A few days ago I commented upon North Carolina’s woefully inadequate protest petition statute and how the Town of Jamestown had to figure out whether protest petitions were valid (or not).  I received several replies, some offering further commentary and others with questions.

             In response to one of the comments I offered this reply: “I’m still a strict constructionist on this one.  Deciding an issue by majority vote is so integral to our democratic processes that placing the power to change the entire model in the hands of (often) one single person is something that should only be done when the statutory threshold, as clearly written, on clear facts, has clearly been met.  To view this as “the” neighbor versus “the” developer is myopic.  It’s “the” neighbor with unilateral power to alter the manner in which duly elected officials can transact the public’s business.”

             I stand by that.  When we start toying with the structural foundations of our democratic institutions, allowing a single individual to usurp the authority that thousand of citizens placed into the hands of their elected officials at the ballot box, the threshold for allowing that usurpation should be high and it should be exactingly clear.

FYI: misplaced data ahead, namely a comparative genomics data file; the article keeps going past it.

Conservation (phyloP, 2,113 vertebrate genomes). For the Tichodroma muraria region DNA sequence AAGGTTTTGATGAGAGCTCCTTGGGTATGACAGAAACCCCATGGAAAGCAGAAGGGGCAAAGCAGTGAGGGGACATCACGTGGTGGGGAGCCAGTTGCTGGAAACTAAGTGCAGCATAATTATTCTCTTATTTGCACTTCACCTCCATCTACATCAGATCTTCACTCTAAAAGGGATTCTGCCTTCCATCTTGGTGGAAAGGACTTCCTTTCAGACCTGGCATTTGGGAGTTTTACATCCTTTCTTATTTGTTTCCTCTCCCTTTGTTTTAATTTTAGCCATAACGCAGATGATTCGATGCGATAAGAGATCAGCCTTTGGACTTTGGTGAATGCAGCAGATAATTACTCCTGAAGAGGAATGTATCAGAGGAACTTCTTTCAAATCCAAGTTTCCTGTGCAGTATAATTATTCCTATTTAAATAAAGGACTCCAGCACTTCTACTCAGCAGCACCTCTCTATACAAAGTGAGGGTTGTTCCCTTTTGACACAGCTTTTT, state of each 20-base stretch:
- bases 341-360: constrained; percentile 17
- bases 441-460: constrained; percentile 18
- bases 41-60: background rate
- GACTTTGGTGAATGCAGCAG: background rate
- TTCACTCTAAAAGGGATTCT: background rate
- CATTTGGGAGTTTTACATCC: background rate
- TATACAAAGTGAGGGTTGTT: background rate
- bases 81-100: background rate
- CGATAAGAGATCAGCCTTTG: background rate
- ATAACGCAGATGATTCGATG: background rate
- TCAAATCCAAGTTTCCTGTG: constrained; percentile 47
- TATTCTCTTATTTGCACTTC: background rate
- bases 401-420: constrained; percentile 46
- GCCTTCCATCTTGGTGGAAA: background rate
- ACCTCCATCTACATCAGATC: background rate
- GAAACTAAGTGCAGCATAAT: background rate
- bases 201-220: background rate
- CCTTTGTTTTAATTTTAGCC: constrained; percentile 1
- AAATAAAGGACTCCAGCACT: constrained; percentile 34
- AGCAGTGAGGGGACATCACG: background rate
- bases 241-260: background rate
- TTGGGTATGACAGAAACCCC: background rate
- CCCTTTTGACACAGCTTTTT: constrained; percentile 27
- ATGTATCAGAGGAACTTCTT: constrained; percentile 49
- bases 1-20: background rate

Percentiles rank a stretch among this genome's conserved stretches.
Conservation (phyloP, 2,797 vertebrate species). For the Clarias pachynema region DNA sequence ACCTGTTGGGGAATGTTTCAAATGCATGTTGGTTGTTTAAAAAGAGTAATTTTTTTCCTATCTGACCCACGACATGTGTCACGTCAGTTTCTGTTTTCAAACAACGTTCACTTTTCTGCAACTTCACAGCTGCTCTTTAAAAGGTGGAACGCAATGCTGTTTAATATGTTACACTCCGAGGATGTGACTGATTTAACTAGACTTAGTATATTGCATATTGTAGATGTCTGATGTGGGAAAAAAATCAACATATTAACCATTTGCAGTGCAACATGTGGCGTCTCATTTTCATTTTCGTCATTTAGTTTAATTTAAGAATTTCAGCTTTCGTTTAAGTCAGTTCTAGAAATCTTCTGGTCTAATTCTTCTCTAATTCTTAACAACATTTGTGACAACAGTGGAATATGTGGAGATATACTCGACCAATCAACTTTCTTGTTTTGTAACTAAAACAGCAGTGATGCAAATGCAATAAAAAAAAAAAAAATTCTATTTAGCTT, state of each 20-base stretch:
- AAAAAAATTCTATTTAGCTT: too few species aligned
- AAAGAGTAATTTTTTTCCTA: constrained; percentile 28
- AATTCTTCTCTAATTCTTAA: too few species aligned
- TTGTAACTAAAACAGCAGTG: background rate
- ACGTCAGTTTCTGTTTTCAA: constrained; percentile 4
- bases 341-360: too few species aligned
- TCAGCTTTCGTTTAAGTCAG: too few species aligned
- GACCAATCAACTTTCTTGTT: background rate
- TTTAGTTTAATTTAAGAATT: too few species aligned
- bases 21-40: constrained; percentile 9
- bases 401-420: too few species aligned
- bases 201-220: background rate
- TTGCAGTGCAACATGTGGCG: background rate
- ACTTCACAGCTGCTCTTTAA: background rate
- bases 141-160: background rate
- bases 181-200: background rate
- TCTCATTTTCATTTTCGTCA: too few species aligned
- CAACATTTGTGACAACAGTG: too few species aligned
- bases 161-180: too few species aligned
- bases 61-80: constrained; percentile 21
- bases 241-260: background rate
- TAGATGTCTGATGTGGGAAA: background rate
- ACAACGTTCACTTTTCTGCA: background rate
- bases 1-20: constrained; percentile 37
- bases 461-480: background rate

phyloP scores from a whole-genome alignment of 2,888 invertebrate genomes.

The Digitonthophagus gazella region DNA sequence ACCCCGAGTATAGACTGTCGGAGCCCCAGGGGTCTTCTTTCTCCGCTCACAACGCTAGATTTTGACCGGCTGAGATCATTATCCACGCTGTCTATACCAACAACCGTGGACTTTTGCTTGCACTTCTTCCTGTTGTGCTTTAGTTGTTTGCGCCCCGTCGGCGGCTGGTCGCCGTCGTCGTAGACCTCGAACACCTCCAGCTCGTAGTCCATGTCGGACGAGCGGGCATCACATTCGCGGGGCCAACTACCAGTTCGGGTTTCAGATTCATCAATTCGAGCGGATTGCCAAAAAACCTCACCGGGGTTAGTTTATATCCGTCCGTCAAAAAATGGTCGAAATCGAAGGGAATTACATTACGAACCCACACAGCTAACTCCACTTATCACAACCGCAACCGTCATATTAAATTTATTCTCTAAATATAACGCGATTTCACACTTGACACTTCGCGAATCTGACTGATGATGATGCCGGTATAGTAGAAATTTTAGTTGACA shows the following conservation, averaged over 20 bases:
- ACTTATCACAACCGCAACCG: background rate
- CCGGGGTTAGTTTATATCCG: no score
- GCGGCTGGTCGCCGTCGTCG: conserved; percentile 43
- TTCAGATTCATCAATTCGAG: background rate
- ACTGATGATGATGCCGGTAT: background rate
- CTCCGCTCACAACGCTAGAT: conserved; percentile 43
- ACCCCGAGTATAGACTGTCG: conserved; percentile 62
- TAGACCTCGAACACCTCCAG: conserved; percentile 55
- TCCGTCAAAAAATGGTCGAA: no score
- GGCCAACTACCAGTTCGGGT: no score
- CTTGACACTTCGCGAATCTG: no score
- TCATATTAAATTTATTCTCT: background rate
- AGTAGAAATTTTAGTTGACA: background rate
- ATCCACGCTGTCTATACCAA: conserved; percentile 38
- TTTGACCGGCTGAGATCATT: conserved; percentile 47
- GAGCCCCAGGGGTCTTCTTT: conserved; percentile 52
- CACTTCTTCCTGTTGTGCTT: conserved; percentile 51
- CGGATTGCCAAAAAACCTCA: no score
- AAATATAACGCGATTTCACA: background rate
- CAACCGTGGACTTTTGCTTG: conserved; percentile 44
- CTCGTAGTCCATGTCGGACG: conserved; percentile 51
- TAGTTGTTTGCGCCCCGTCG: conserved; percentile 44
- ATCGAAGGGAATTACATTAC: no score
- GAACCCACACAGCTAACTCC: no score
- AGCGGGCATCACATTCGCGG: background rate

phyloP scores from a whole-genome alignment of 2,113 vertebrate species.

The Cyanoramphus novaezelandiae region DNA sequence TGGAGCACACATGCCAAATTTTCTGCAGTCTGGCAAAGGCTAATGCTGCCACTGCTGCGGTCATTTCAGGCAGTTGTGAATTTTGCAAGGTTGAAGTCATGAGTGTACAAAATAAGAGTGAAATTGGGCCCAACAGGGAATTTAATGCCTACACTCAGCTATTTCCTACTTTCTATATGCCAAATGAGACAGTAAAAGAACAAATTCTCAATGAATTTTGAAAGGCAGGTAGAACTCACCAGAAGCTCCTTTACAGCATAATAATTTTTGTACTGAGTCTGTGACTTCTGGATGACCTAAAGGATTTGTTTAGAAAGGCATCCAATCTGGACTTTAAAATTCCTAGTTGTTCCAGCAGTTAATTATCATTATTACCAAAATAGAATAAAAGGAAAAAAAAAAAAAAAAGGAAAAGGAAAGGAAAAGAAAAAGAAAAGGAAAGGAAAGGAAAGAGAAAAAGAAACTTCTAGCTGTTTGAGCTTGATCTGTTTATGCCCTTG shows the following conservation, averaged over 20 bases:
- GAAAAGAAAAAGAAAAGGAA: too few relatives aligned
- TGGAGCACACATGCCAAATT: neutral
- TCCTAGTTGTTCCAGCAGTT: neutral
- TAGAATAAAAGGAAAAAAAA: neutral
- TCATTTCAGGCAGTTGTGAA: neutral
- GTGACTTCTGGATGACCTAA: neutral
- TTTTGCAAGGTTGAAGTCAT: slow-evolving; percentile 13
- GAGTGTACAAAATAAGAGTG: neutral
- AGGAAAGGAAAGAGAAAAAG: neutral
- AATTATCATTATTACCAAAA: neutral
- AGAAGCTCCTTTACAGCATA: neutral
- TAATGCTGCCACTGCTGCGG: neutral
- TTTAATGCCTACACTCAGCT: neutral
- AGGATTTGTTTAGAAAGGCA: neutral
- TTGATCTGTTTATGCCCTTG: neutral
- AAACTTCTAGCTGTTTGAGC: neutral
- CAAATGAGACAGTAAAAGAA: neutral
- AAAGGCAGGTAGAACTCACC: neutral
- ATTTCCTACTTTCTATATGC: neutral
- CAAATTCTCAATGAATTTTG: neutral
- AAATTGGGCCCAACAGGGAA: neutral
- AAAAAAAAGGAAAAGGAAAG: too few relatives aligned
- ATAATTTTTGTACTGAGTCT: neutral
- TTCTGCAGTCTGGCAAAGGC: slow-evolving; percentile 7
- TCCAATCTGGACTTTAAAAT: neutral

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Tom Terrell

Terrell_TomMr. Terrell is widely regarded as one of North Carolina’s leading land use attorneys, representing both private and governmental entities in matters related to real estate development. His practice “footprint” covers the state from the mountain counties to the coast and occasionally includes…

Terrell_TomMr. Terrell is widely regarded as one of North Carolina’s leading land use attorneys, representing both private and governmental entities in matters related to real estate development. His practice “footprint” covers the state from the mountain counties to the coast and occasionally includes parts of Virginia and South Carolina. His many clients are involved in commercial and residential real estate, solid waste hauling and disposal, telecommunications, quarries/asphalt and miscellaneous litigation related to permit denials, vested rights and rezonings.

He has published numerous articles and speaks regularly to legal, governmental and business groups on a variety of issues related to land use and zoning.

Mr. Terrell has served as a leader in numerous civic and legal endeavors, including Chairman of the Board of Trustees of the N.C. State Health Plan, Chairman of the Board of Trustees of Winston-Salem State University, and service on the Board of Directors of the UNC-CH General Alumni Association, Board of Directors of the High Point Chamber of Commerce, Board of Visitors of Guilford College and Board of Center Associates of the Center for Creative Leadership, and as a founding member of the N.C. Bar Association Zoning, Planning and Land Use Section.

More information can be found at https://www.foxrothschild.com/thomas-e-terrell-jr/.

Mr. Terrell can be contacted at mailto:tterrell@foxrothschild.com.